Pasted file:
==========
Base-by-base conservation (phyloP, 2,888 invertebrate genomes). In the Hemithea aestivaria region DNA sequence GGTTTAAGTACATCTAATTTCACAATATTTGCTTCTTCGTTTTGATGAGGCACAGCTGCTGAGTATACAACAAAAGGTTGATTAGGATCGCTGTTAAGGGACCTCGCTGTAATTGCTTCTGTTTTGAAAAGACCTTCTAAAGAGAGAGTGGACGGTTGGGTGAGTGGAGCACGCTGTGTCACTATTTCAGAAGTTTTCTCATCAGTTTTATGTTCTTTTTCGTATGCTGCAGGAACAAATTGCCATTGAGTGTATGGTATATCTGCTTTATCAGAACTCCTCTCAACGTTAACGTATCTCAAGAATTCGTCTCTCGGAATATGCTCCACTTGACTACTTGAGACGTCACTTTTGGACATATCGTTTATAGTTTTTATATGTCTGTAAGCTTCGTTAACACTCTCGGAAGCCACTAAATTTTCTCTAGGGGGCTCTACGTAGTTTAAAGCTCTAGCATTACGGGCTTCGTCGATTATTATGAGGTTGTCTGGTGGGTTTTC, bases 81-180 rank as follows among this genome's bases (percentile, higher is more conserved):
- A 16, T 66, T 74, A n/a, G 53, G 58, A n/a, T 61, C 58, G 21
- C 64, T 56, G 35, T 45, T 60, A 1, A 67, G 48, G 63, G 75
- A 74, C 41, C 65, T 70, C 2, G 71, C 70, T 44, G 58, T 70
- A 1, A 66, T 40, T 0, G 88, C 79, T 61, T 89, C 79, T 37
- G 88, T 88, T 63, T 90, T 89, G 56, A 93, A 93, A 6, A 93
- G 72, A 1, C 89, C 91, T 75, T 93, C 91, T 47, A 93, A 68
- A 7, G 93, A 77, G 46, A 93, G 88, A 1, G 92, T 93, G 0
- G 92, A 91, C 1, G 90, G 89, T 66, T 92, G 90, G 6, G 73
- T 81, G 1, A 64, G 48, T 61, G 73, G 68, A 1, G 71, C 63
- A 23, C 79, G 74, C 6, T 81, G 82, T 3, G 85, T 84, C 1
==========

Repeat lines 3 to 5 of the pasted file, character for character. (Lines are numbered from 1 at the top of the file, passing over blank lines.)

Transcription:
- C 64, T 56, G 35, T 45, T 60, A 1, A 67, G 48, G 63, G 75
- A 74, C 41, C 65, T 70, C 2, G 71, C 70, T 44, G 58, T 70
- A 1, A 66, T 40, T 0, G 88, C 79, T 61, T 89, C 79, T 37